On December 5, 1997, in the United States District Court for the District of Wyoming, Jessen sued Bruce Babbit, the United States Department of the Interior, and the BLM (collectively "the BLM"), and Stiles individually for violating Title VII of the Civil Rights Act of 1964. The BLM then filed a motion for summary judgment, which the district court subsequently granted. Jessen now appeals the district court's order granting summary judgment in favor of the BLM.


This court reviews de novo a district court's grant of summary judgment, applying the same legal standard utilized by the district court. See Charter Canyon Treatment Ctr. v. Pool Co., 153 F.3d 1132, 1135 (10th Cir. 1998). Summary judgment is appropriate "if the pleadings, depositions, answers to interrogatories, and admissions on file, together with the affidavits, if any, show that there is no genuine issue as to any material fact and that the moving party is entitled to a judgment as a matter of law." Fed. R. Civ. P. 56(c). In applying this standard, this court views the evidence and draws reasonable inferences therefrom in a light most favorable to the non-moving party. See Kaul v. Stephan, 83 F.3d 1208, 1212 (10th Cir. 1996).

A. The Existence of a Hostile Work Environment

Under Title VII of the Civil Rights Act of 1964, it is "an unlawful employment practice for an employer . . . to discriminate against any individual with respect to his compensation, terms, conditions, or privileges of employment, because of such individual's race, color, religion, sex, or national origin." 42 U.S.C. § 2000e-2(a)(1). In Meritor Savings Bank, FSB v. Vinson, the United States Supreme Court held that "a plaintiff may establish a violation of Title VII by proving that discrimination based on sex has created a hostile or abusive work environment." 477 U.S. 57, 66 (1986). The Court then stated that for a hostile work environment claim to be actionable, the sexual harassment "must be sufficiently severe or pervasive to alter the conditions of [the victim's] employment and create an abusive working environment." Id. at 67 (quotation omitted).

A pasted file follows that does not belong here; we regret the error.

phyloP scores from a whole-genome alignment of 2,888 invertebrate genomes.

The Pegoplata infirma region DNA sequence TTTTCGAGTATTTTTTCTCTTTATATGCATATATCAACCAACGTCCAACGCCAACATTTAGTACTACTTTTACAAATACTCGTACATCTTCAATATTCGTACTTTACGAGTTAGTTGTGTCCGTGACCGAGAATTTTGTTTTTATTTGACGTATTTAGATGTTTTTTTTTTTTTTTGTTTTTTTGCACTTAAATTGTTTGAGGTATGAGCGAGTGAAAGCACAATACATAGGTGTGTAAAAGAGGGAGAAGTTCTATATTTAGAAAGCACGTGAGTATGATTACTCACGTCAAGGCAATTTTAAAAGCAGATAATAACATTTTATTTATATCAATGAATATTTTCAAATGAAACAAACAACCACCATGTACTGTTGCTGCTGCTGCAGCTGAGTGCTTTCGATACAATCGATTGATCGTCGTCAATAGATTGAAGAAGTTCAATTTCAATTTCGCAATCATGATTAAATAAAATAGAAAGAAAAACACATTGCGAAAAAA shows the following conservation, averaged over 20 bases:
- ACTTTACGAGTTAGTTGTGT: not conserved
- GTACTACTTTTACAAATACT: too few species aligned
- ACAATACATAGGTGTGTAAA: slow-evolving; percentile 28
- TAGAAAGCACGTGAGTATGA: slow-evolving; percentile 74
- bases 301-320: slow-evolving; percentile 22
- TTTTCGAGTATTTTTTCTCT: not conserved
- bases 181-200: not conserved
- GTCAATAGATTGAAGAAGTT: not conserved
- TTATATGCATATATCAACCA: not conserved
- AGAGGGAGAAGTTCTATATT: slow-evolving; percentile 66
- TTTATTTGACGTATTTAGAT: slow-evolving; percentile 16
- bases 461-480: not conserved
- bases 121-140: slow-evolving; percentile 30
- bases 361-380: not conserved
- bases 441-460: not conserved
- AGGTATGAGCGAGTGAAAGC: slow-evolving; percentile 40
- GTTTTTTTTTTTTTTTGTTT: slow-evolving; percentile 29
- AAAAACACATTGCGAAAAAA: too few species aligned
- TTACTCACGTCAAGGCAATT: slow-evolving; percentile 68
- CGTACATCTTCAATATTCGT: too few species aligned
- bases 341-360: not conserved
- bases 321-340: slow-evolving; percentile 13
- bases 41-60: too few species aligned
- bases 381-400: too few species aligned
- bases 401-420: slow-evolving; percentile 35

Later, in Harris v. Forklift Systems, Inc., the Court established a two-element test which a plaintiff must satisfy to demonstrate that the harassment was sufficiently severe or pervasive to alter the conditions of employment and create a hostile environment: (1) the harassing conduct must be "severe or pervasive enough to create an objectively hostile or abusive work environment­an environment that a reasonable person would find hostile or abusive;" and (2) the plaintiff must "subjectively perceive the environment to be abusive." 510 U.S. 17, 21 (1993). Furthermore, the Court instructed that in analyzing a claim under these two elements, courts must look at all relevant circumstances, including "the frequency of the discriminatory conduct; its severity; whether it is physically threatening or humiliating, or a mere offensive utterance; and whether it unreasonably interferes with an employee's work performance." Id. at 23. Therefore, to survive the BLM summary judgment motion on this issue, Jessen was required to submit sufficient admissible evidence upon which a reasonable jury could find that Stiles had created both an objectively and subjectively sexually hostile work environment. See Davis v. United States Postal Serv., 142 F.3d 1334, 1341 (10th Cir. 1998). This court has noted "that the severity and pervasiveness evaluation is particularly unsuited for summary judgment because it is quintessentially a question of fact." O'Shea v. Yellow Technology Services, Inc., 185 F.3d 1093, 1098 (10th Cir. 1999) (quotations omitted).